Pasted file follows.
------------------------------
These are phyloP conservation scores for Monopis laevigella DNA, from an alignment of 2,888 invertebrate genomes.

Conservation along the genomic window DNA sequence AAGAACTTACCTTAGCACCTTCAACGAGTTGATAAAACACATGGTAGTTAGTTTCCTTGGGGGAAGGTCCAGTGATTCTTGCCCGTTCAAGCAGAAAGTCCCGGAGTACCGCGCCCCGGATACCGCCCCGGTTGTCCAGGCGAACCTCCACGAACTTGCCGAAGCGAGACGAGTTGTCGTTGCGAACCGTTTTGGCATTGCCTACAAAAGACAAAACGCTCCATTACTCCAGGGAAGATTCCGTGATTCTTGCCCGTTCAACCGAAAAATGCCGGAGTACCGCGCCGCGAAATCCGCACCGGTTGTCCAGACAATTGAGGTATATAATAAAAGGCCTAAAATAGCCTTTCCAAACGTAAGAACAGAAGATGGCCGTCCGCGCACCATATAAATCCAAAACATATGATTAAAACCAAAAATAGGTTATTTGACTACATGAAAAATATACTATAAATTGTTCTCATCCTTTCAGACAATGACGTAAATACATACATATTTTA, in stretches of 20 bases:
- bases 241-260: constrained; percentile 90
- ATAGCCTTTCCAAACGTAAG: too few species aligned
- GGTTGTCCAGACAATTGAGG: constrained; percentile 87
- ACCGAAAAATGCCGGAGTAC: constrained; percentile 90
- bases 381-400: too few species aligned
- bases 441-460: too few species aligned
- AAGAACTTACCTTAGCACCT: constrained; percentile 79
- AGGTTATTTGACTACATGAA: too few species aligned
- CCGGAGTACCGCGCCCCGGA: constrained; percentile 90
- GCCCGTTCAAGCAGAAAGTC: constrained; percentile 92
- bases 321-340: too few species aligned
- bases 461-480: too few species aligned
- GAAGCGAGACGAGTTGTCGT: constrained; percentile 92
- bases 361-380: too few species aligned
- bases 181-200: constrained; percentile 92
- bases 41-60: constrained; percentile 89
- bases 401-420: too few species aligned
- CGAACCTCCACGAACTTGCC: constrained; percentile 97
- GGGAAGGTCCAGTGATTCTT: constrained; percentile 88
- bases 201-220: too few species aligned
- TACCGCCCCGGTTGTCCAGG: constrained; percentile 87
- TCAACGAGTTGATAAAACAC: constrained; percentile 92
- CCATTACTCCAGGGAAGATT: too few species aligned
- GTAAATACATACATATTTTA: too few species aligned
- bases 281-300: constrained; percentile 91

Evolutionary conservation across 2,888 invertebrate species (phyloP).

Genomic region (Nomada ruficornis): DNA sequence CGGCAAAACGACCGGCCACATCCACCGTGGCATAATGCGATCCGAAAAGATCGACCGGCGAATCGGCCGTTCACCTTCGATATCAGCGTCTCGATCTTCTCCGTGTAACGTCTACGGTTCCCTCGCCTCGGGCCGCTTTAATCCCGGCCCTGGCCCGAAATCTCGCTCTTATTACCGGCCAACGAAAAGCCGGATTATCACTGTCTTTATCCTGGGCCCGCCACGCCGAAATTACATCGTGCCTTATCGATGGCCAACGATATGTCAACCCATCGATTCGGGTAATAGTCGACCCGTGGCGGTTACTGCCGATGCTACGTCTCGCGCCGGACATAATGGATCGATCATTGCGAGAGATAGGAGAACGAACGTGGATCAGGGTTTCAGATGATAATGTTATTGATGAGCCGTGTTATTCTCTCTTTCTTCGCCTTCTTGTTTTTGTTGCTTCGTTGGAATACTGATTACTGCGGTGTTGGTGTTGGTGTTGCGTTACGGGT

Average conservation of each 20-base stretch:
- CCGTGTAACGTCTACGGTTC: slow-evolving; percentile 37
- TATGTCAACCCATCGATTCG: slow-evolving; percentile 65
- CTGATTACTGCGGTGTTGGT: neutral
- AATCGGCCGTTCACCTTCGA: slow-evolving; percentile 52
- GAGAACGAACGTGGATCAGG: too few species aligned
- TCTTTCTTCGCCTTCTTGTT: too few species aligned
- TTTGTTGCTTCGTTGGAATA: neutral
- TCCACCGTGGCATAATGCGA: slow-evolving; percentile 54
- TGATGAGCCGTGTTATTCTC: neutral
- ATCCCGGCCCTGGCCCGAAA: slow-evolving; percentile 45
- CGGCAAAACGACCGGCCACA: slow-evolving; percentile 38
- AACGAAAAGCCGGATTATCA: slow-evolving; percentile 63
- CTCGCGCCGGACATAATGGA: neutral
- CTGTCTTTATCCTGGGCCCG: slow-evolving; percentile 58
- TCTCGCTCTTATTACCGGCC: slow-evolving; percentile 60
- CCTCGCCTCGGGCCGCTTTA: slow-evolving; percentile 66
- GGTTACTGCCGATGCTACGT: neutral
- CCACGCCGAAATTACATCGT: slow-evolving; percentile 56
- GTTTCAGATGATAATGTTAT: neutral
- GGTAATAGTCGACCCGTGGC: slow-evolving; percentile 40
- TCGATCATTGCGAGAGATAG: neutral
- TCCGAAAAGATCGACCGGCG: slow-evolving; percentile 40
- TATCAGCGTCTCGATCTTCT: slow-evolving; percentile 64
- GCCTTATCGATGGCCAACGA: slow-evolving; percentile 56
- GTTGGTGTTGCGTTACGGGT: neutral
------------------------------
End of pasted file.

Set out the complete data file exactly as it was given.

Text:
These are phyloP conservation scores for Monopis laevigella DNA, from an alignment of 2,888 invertebrate genomes.

Conservation along the genomic window DNA sequence AAGAACTTACCTTAGCACCTTCAACGAGTTGATAAAACACATGGTAGTTAGTTTCCTTGGGGGAAGGTCCAGTGATTCTTGCCCGTTCAAGCAGAAAGTCCCGGAGTACCGCGCCCCGGATACCGCCCCGGTTGTCCAGGCGAACCTCCACGAACTTGCCGAAGCGAGACGAGTTGTCGTTGCGAACCGTTTTGGCATTGCCTACAAAAGACAAAACGCTCCATTACTCCAGGGAAGATTCCGTGATTCTTGCCCGTTCAACCGAAAAATGCCGGAGTACCGCGCCGCGAAATCCGCACCGGTTGTCCAGACAATTGAGGTATATAATAAAAGGCCTAAAATAGCCTTTCCAAACGTAAGAACAGAAGATGGCCGTCCGCGCACCATATAAATCCAAAACATATGATTAAAACCAAAAATAGGTTATTTGACTACATGAAAAATATACTATAAATTGTTCTCATCCTTTCAGACAATGACGTAAATACATACATATTTTA, in stretches of 20 bases:
- bases 241-260: constrained; percentile 90
- ATAGCCTTTCCAAACGTAAG: too few species aligned
- GGTTGTCCAGACAATTGAGG: constrained; percentile 87
- ACCGAAAAATGCCGGAGTAC: constrained; percentile 90
- bases 381-400: too few species aligned
- bases 441-460: too few species aligned
- AAGAACTTACCTTAGCACCT: constrained; percentile 79
- AGGTTATTTGACTACATGAA: too few species aligned
- CCGGAGTACCGCGCCCCGGA: constrained; percentile 90
- GCCCGTTCAAGCAGAAAGTC: constrained; percentile 92
- bases 321-340: too few species aligned
- bases 461-480: too few species aligned
- GAAGCGAGACGAGTTGTCGT: constrained; percentile 92
- bases 361-380: too few species aligned
- bases 181-200: constrained; percentile 92
- bases 41-60: constrained; percentile 89
- bases 401-420: too few species aligned
- CGAACCTCCACGAACTTGCC: constrained; percentile 97
- GGGAAGGTCCAGTGATTCTT: constrained; percentile 88
- bases 201-220: too few species aligned
- TACCGCCCCGGTTGTCCAGG: constrained; percentile 87
- TCAACGAGTTGATAAAACAC: constrained; percentile 92
- CCATTACTCCAGGGAAGATT: too few species aligned
- GTAAATACATACATATTTTA: too few species aligned
- bases 281-300: constrained; percentile 91

Evolutionary conservation across 2,888 invertebrate species (phyloP).

Genomic region (Nomada ruficornis): DNA sequence CGGCAAAACGACCGGCCACATCCACCGTGGCATAATGCGATCCGAAAAGATCGACCGGCGAATCGGCCGTTCACCTTCGATATCAGCGTCTCGATCTTCTCCGTGTAACGTCTACGGTTCCCTCGCCTCGGGCCGCTTTAATCCCGGCCCTGGCCCGAAATCTCGCTCTTATTACCGGCCAACGAAAAGCCGGATTATCACTGTCTTTATCCTGGGCCCGCCACGCCGAAATTACATCGTGCCTTATCGATGGCCAACGATATGTCAACCCATCGATTCGGGTAATAGTCGACCCGTGGCGGTTACTGCCGATGCTACGTCTCGCGCCGGACATAATGGATCGATCATTGCGAGAGATAGGAGAACGAACGTGGATCAGGGTTTCAGATGATAATGTTATTGATGAGCCGTGTTATTCTCTCTTTCTTCGCCTTCTTGTTTTTGTTGCTTCGTTGGAATACTGATTACTGCGGTGTTGGTGTTGGTGTTGCGTTACGGGT

Average conservation of each 20-base stretch:
- CCGTGTAACGTCTACGGTTC: slow-evolving; percentile 37
- TATGTCAACCCATCGATTCG: slow-evolving; percentile 65
- CTGATTACTGCGGTGTTGGT: neutral
- AATCGGCCGTTCACCTTCGA: slow-evolving; percentile 52
- GAGAACGAACGTGGATCAGG: too few species aligned
- TCTTTCTTCGCCTTCTTGTT: too few species aligned
- TTTGTTGCTTCGTTGGAATA: neutral
- TCCACCGTGGCATAATGCGA: slow-evolving; percentile 54
- TGATGAGCCGTGTTATTCTC: neutral
- ATCCCGGCCCTGGCCCGAAA: slow-evolving; percentile 45
- CGGCAAAACGACCGGCCACA: slow-evolving; percentile 38
- AACGAAAAGCCGGATTATCA: slow-evolving; percentile 63
- CTCGCGCCGGACATAATGGA: neutral
- CTGTCTTTATCCTGGGCCCG: slow-evolving; percentile 58
- TCTCGCTCTTATTACCGGCC: slow-evolving; percentile 60
- CCTCGCCTCGGGCCGCTTTA: slow-evolving; percentile 66
- GGTTACTGCCGATGCTACGT: neutral
- CCACGCCGAAATTACATCGT: slow-evolving; percentile 56
- GTTTCAGATGATAATGTTAT: neutral
- GGTAATAGTCGACCCGTGGC: slow-evolving; percentile 40
- TCGATCATTGCGAGAGATAG: neutral
- TCCGAAAAGATCGACCGGCG: slow-evolving; percentile 40
- TATCAGCGTCTCGATCTTCT: slow-evolving; percentile 64
- GCCTTATCGATGGCCAACGA: slow-evolving; percentile 56
- GTTGGTGTTGCGTTACGGGT: neutral